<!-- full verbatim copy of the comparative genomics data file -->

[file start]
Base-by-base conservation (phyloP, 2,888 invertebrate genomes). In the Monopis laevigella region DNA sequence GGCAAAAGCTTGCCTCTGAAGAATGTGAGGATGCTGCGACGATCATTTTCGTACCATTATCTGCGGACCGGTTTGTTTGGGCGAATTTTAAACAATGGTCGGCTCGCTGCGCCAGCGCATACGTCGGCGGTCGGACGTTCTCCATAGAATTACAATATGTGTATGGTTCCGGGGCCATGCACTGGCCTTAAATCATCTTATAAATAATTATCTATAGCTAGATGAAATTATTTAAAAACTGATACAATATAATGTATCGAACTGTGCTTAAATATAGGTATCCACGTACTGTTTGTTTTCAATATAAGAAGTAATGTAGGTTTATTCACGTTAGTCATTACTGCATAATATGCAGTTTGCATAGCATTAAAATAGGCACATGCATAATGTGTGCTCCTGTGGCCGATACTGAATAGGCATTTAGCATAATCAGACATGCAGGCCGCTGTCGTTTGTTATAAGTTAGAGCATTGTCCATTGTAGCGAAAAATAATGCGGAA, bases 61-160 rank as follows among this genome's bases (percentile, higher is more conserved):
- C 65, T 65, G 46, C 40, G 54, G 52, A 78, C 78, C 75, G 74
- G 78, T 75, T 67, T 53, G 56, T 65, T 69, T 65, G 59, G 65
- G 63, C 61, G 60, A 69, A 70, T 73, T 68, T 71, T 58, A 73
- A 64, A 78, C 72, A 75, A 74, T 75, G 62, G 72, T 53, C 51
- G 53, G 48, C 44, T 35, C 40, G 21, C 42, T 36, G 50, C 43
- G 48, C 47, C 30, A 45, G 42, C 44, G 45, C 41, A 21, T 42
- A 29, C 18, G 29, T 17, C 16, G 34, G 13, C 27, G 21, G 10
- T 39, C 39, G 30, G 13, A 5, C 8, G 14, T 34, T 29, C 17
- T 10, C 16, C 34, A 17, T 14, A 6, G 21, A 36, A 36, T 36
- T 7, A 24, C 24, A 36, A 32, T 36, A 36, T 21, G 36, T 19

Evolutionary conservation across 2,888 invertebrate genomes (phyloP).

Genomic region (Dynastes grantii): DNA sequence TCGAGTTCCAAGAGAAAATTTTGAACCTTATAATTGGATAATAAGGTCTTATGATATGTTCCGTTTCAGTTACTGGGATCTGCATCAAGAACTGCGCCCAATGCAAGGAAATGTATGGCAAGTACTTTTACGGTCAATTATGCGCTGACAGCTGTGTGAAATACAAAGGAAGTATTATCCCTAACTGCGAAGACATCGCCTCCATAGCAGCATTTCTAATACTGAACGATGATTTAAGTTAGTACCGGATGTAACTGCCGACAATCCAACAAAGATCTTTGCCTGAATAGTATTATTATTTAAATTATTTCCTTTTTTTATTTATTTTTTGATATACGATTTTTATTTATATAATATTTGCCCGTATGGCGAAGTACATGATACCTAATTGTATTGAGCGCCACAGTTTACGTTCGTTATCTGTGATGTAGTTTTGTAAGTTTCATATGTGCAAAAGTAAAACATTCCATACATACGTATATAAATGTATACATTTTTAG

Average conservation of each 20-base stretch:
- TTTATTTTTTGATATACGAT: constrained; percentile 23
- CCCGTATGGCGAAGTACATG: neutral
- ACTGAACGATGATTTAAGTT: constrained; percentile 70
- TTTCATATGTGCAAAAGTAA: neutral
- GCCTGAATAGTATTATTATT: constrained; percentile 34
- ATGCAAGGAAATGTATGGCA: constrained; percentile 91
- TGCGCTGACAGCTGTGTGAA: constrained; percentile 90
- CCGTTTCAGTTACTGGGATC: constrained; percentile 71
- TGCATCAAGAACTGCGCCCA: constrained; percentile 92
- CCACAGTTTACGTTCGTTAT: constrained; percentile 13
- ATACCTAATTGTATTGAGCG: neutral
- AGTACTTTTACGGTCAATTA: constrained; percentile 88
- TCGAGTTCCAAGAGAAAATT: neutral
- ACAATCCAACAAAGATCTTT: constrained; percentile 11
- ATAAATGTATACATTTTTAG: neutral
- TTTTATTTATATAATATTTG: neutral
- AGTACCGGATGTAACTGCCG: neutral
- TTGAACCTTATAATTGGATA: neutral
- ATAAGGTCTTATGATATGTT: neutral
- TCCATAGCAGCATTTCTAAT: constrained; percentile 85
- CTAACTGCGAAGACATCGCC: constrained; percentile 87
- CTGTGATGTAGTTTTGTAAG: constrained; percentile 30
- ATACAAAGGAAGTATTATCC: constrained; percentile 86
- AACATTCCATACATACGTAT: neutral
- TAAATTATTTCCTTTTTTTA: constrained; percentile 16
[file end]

Base-by-base conservation (phyloP, 2,888 invertebrate genomes). In the Monopis laevigella region DNA sequence GGCAAAAGCTTGCCTCTGAAGAATGTGAGGATGCTGCGACGATCATTTTCGTACCATTATCTGCGGACCGGTTTGTTTGGGCGAATTTTAAACAATGGTCGGCTCGCTGCGCCAGCGCATACGTCGGCGGTCGGACGTTCTCCATAGAATTACAATATGTGTATGGTTCCGGGGCCATGCACTGGCCTTAAATCATCTTATAAATAATTATCTATAGCTAGATGAAATTATTTAAAAACTGATACAATATAATGTATCGAACTGTGCTTAAATATAGGTATCCACGTACTGTTTGTTTTCAATATAAGAAGTAATGTAGGTTTATTCACGTTAGTCATTACTGCATAATATGCAGTTTGCATAGCATTAAAATAGGCACATGCATAATGTGTGCTCCTGTGGCCGATACTGAATAGGCATTTAGCATAATCAGACATGCAGGCCGCTGTCGTTTGTTATAAGTTAGAGCATTGTCCATTGTAGCGAAAAATAATGCGGAA, bases 61-160 rank as follows among this genome's bases (percentile, higher is more conserved):
- C 65, T 65, G 46, C 40, G 54, G 52, A 78, C 78, C 75, G 74
- G 78, T 75, T 67, T 53, G 56, T 65, T 69, T 65, G 59, G 65
- G 63, C 61, G 60, A 69, A 70, T 73, T 68, T 71, T 58, A 73
- A 64, A 78, C 72, A 75, A 74, T 75, G 62, G 72, T 53, C 51
- G 53, G 48, C 44, T 35, C 40, G 21, C 42, T 36, G 50, C 43
- G 48, C 47, C 30, A 45, G 42, C 44, G 45, C 41, A 21, T 42
- A 29, C 18, G 29, T 17, C 16, G 34, G 13, C 27, G 21, G 10
- T 39, C 39, G 30, G 13, A 5, C 8, G 14, T 34, T 29, C 17
- T 10, C 16, C 34, A 17, T 14, A 6, G 21, A 36, A 36, T 36
- T 7, A 24, C 24, A 36, A 32, T 36, A 36, T 21, G 36, T 19

Evolutionary conservation across 2,888 invertebrate genomes (phyloP).

Genomic region (Dynastes grantii): DNA sequence TCGAGTTCCAAGAGAAAATTTTGAACCTTATAATTGGATAATAAGGTCTTATGATATGTTCCGTTTCAGTTACTGGGATCTGCATCAAGAACTGCGCCCAATGCAAGGAAATGTATGGCAAGTACTTTTACGGTCAATTATGCGCTGACAGCTGTGTGAAATACAAAGGAAGTATTATCCCTAACTGCGAAGACATCGCCTCCATAGCAGCATTTCTAATACTGAACGATGATTTAAGTTAGTACCGGATGTAACTGCCGACAATCCAACAAAGATCTTTGCCTGAATAGTATTATTATTTAAATTATTTCCTTTTTTTATTTATTTTTTGATATACGATTTTTATTTATATAATATTTGCCCGTATGGCGAAGTACATGATACCTAATTGTATTGAGCGCCACAGTTTACGTTCGTTATCTGTGATGTAGTTTTGTAAGTTTCATATGTGCAAAAGTAAAACATTCCATACATACGTATATAAATGTATACATTTTTAG

Average conservation of each 20-base stretch:
- TTTATTTTTTGATATACGAT: constrained; percentile 23
- CCCGTATGGCGAAGTACATG: neutral
- ACTGAACGATGATTTAAGTT: constrained; percentile 70
- TTTCATATGTGCAAAAGTAA: neutral
- GCCTGAATAGTATTATTATT: constrained; percentile 34
- ATGCAAGGAAATGTATGGCA: constrained; percentile 91
- TGCGCTGACAGCTGTGTGAA: constrained; percentile 90
- CCGTTTCAGTTACTGGGATC: constrained; percentile 71
- TGCATCAAGAACTGCGCCCA: constrained; percentile 92
- CCACAGTTTACGTTCGTTAT: constrained; percentile 13
- ATACCTAATTGTATTGAGCG: neutral
- AGTACTTTTACGGTCAATTA: constrained; percentile 88
- TCGAGTTCCAAGAGAAAATT: neutral
- ACAATCCAACAAAGATCTTT: constrained; percentile 11
- ATAAATGTATACATTTTTAG: neutral
- TTTTATTTATATAATATTTG: neutral
- AGTACCGGATGTAACTGCCG: neutral
- TTGAACCTTATAATTGGATA: neutral
- ATAAGGTCTTATGATATGTT: neutral
- TCCATAGCAGCATTTCTAAT: constrained; percentile 85
- CTAACTGCGAAGACATCGCC: constrained; percentile 87
- CTGTGATGTAGTTTTGTAAG: constrained; percentile 30
- ATACAAAGGAAGTATTATCC: constrained; percentile 86
- AACATTCCATACATACGTAT: neutral
- TAAATTATTTCCTTTTTTTA: constrained; percentile 16